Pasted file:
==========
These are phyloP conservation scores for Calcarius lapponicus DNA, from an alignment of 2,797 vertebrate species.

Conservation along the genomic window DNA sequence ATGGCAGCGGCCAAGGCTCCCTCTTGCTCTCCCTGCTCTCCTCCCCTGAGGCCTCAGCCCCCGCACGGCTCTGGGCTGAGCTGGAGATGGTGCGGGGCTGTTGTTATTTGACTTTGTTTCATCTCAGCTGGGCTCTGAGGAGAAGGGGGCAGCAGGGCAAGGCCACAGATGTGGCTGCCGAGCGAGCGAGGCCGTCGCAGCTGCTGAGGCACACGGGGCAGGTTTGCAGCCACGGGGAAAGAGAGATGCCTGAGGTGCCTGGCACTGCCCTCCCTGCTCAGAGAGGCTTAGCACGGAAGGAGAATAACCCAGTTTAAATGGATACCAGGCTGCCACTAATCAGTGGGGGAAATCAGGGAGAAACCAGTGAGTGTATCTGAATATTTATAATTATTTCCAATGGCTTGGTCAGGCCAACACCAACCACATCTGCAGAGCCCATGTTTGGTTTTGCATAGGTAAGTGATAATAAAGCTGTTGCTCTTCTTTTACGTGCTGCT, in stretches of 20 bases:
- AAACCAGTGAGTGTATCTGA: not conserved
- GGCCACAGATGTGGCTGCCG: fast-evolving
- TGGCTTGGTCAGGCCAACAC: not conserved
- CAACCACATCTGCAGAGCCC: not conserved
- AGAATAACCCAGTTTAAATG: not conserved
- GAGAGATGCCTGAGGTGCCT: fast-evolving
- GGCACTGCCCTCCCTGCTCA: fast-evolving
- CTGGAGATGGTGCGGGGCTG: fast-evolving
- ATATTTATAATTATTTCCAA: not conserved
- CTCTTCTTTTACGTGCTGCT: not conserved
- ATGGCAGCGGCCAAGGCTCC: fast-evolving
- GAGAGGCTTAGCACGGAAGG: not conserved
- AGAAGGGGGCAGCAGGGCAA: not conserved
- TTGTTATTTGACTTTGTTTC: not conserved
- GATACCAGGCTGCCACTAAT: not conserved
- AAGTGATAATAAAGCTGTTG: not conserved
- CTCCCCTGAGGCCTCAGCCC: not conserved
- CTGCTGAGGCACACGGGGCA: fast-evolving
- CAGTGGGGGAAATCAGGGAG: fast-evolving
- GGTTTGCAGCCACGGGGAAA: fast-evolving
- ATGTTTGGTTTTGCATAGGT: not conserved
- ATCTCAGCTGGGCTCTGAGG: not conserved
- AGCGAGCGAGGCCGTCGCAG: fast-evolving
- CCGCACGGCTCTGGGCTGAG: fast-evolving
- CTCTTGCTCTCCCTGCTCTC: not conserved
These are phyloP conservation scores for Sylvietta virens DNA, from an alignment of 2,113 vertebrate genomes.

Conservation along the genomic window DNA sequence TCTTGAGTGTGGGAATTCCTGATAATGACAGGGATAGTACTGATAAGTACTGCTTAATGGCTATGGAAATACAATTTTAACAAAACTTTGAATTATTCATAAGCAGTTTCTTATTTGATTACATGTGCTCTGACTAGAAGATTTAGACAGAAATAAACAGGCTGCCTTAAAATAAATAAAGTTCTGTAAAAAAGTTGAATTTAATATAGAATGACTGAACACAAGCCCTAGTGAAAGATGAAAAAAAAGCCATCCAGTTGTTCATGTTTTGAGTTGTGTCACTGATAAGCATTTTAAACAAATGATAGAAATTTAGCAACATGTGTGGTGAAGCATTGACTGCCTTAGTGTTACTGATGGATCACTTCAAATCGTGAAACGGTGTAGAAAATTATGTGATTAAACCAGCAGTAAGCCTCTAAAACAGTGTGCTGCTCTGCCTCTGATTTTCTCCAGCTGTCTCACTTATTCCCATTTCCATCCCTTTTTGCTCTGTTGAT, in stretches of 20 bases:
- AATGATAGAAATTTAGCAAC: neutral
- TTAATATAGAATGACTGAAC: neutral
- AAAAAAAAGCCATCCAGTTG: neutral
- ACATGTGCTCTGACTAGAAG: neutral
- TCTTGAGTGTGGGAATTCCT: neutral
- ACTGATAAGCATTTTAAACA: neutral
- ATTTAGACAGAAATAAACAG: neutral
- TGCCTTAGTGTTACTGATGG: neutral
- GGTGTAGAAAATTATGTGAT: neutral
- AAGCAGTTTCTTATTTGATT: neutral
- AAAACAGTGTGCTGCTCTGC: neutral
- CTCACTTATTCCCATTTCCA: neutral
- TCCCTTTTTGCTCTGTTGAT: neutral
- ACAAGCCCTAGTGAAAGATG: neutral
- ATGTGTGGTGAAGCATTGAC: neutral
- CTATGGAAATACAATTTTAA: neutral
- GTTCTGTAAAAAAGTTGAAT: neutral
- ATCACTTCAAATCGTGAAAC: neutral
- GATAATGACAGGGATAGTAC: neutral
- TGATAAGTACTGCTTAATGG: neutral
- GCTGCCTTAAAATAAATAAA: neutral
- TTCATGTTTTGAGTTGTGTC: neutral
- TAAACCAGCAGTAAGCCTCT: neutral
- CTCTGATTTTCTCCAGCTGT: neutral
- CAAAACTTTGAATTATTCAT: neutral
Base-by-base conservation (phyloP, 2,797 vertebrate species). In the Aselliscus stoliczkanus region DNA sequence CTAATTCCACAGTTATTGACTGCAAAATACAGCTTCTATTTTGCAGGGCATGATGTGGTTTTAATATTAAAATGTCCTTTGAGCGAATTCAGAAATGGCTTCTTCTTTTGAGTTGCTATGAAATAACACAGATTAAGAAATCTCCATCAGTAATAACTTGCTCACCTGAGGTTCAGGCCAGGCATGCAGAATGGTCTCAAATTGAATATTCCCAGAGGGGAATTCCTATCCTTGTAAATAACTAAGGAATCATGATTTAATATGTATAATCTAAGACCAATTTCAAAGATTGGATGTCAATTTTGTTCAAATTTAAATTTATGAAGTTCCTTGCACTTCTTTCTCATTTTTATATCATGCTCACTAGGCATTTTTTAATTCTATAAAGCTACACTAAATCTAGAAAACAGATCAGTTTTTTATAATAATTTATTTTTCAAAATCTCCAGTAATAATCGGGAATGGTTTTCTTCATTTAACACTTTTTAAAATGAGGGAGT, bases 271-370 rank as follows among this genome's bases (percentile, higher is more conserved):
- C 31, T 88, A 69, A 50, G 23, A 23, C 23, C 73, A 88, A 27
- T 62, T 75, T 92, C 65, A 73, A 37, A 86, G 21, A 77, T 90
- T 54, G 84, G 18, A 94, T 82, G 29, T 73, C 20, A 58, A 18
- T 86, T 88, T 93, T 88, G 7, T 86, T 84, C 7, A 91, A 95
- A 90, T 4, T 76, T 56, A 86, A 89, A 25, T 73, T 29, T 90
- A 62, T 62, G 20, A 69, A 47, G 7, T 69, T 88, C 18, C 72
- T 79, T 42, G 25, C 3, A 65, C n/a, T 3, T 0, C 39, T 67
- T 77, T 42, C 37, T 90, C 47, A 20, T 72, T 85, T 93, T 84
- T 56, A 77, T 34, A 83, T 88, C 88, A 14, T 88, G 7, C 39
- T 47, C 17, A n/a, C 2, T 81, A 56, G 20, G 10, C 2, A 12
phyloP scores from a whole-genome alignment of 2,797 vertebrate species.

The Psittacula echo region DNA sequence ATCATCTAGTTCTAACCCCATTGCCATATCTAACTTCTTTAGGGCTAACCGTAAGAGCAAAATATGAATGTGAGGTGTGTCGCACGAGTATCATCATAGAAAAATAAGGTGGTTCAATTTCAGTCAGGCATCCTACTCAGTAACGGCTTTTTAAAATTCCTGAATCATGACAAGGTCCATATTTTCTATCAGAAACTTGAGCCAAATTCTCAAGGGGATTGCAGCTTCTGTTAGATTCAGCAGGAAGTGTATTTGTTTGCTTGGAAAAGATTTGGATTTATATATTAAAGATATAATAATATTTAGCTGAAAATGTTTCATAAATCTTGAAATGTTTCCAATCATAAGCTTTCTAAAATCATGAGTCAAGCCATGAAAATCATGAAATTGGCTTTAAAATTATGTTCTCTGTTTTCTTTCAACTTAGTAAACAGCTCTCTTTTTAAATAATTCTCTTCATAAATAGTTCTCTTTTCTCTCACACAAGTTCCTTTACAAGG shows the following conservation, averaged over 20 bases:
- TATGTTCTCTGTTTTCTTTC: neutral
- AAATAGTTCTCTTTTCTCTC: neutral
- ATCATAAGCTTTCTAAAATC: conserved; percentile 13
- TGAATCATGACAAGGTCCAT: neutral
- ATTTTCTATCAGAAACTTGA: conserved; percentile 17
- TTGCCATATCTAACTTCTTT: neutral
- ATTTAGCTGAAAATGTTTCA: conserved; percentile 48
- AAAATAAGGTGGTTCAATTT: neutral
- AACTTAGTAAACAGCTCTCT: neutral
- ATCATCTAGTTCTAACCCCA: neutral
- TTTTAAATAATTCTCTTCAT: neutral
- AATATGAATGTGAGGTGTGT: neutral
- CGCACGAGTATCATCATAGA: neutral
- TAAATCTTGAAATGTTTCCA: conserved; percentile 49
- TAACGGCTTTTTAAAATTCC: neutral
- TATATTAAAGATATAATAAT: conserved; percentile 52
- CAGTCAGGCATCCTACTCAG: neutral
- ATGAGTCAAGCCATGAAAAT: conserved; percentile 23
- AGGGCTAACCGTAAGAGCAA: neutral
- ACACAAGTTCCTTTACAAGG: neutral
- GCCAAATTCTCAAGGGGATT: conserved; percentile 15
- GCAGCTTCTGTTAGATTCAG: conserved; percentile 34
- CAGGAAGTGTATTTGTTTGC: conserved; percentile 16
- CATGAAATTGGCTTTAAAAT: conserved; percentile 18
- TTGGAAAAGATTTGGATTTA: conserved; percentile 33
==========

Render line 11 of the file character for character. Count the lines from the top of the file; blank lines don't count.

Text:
- ATATTTATAATTATTTCCAA: not conserved